Using the Passive Voice Properly

Verbs are the precious jewels of writers everywhere. It does not matter if the writer composes poetry, hacks away at a novel, or spills out memoirs. If verbs are employed correctly, they leave a resounding impression that lingers long after the page is turned and the book is closed.

So as writers, what are the best ways to utilize these beauties?

Today I would like to relay a few examples to help you safely avoid the passive voice. Many writers struggle with this and I write this post for myself just as much as my audience. Sometimes it takes going over a subject multiple times in order to get it right. Like for instance, writing a blog post about it.

He thoughted, no he was thinking, no thoughting? Hmm.

The difference between active and passive verbs – Verbs tell us who receives the action in a sentence. It can also help the characters stand out instead of disappearing to the side of the action. See the example below:

The foul ball was snagged by Johnny.

Johnny snagged the foul ball.

Both of these are grammatically correct, but in the first sentence the ball appears to be the subject even though we want Johnny to be the center of attention.

There are many ways to be direct when using verbs to keep the action churning. For instance, try cutting a sentence in two:

Hailea was following Kellen when a brigade on horseback galloped past.

Hailea followed Kellen. A brigade on horseback galloped past.

Passive voice can be appropriate in certain situations. For instance if your character must take a step aside to relay some of the setting:

While most farmers turned in for the evening, a few in the distance were finishing their plots.

If the passive voice is not your kryptonite, search for something that is. This way when you engage an agent and they accept your novel, you don’t have to hire a professional editor. Mastering your writing weakness could go a long way to realizing your publishing dreams.

Cheers,

Bob

Get Serious About Your Work, Writer

Today is Monday, the start of a new week that will be filled with success and failure. The key for the part-time writer is to find, well, time.

There are many distractions that can stop you from reaching your writing goals, or any goal for the matter. There are places where you will want and need to give time: family, friends, and work (maybe not!). There are optional activities that will require time eventually: Laundry, dusting, cleaning out the garage, power washing the house or car. And finally there are those things that suck us into the whirlpool of time wasted: television, internet, movies, and other mindless (but tremendously fun) entertainment.

Stop here. I am not trying to be a motivational speaker, but perhaps I am being one now. There are many times I have to remind myself what I am. There are days when I have to seek out a hour to write, whether that is in the morning at 5:30am or at night from 12am until 1am.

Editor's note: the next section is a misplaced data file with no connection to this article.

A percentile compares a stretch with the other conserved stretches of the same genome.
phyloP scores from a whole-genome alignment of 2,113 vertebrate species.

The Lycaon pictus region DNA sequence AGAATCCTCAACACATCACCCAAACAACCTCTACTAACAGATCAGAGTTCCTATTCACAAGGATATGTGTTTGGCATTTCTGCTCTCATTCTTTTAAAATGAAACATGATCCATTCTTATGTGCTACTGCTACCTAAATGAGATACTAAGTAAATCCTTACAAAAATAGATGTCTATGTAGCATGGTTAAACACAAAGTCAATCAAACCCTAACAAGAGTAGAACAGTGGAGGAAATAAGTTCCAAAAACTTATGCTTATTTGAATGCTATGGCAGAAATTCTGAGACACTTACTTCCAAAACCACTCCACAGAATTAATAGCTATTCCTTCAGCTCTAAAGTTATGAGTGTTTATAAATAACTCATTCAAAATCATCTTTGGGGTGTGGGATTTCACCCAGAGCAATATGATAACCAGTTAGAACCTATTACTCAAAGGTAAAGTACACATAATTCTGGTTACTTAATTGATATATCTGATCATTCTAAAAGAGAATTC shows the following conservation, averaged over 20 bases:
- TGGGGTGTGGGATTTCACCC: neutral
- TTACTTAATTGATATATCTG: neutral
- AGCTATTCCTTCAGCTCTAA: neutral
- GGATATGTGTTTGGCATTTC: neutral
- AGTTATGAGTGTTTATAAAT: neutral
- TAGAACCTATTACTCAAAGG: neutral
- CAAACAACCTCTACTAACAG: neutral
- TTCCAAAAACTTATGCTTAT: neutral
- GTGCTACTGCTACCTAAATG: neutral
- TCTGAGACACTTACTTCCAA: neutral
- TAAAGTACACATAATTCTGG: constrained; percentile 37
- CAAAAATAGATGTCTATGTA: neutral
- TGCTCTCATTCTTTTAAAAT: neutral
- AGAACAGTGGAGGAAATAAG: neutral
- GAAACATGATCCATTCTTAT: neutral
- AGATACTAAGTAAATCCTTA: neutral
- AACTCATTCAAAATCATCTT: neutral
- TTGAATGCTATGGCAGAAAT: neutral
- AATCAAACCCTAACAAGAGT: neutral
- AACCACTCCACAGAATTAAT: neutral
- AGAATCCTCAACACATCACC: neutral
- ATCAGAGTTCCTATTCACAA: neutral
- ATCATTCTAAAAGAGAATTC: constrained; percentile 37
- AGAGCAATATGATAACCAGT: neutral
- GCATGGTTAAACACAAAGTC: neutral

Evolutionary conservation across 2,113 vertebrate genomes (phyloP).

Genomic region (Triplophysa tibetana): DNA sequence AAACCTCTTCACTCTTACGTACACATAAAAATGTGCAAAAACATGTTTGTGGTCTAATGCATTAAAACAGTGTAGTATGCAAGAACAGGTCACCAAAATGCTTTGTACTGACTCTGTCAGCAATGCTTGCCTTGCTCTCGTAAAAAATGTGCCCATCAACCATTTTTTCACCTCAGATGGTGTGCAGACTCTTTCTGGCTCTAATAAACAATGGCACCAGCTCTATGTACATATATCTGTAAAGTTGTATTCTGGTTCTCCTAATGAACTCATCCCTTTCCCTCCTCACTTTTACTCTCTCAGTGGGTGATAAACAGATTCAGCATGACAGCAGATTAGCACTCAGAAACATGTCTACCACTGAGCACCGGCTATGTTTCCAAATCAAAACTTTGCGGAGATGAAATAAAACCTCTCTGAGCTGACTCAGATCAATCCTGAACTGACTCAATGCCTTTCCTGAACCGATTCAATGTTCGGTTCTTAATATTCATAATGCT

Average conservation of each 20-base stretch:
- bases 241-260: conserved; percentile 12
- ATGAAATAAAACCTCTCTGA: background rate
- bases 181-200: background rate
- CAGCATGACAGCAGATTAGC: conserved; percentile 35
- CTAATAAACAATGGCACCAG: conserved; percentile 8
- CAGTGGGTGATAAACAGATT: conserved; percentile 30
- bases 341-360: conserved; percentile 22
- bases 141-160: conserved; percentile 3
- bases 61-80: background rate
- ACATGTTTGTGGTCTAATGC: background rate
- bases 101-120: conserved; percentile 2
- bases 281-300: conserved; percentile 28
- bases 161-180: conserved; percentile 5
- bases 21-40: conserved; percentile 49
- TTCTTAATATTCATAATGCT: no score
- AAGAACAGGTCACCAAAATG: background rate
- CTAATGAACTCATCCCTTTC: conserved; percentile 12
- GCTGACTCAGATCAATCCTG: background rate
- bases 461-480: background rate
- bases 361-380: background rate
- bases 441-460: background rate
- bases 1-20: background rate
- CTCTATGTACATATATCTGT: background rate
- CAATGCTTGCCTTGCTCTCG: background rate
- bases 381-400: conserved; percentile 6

I write this not to make you or I feel guilty but to focus on the task at hand. Time is irrevocable. Once spent, there is no getting it back. While Mr. Phelps’s or Mr. Bolt’s Olympic events will be tremendously entertaining, I am positive that they did not get to where they are now by watching the latest episode of _____ every night.

So today, take television, sleep, and even reading off the mantle. Take writing, if it is your dream, and put it in its proper place.

Write sometime this week.

Cheers,

Bob

Are You A Writer or A Blogger?

Sit down for a moment writer. Pour your tea or coffee if you must, but let’s take some time to reflect.

Survey the last week. Think about the time you spent writing. Whether this has been a productive week for blogging or working on your book, or journaling, it does matter. But I challenge you place that time in three categories: Book, Blog, Personal.

Okay. Now, think about this question: What do you spend the most time on?

I find that a lot of times how we spend our time is who we are. But, in our mind we pretend we are something else. I know I do. If I take this survey of my writing time I see that I spend more time working on my blog and less time working on my novel. Albeit, the fun part of the novel is over. Now it is editing, writing proposal pieces, and gathering names for agencies and agents.

I write this blog post to recommit to my novel. To give it not thought, but time.  After all, what is a writer’s platform if he has nothing to share from it?

Write this weekend my friends.

Cheers,

Bob

The Dust Jacket of Calelleth

The Seige of Calelleth

Yesterday (see here), I promised to post the synopsis of my book as I continue to work through sections of my proposal. I am pleased to say I got a bit closer to the place I wanted to be, though there is always a (perhaps obsessive) need for the writer to refine and improve.

I have to admit I was a bit depressed by the perpetual mustering of strength  my synopsis required. I was trying so hard and focusing all of my energy on writing a synopsis that is good and gripping and inviting that I nearly tired of writing altogether.

Now, I know it is only a couple of hundred words but I am proud of them. Proud enough to hope that the thrill of finishing this portion of my proposal will be able to carry me through the next. I also hope it offers a potent enough spell to banish that depressive Bob that rears his ugly head every now and again to tell me I’m not cut out for this. You can go to seed, dear friend. This novelist no longer needs you.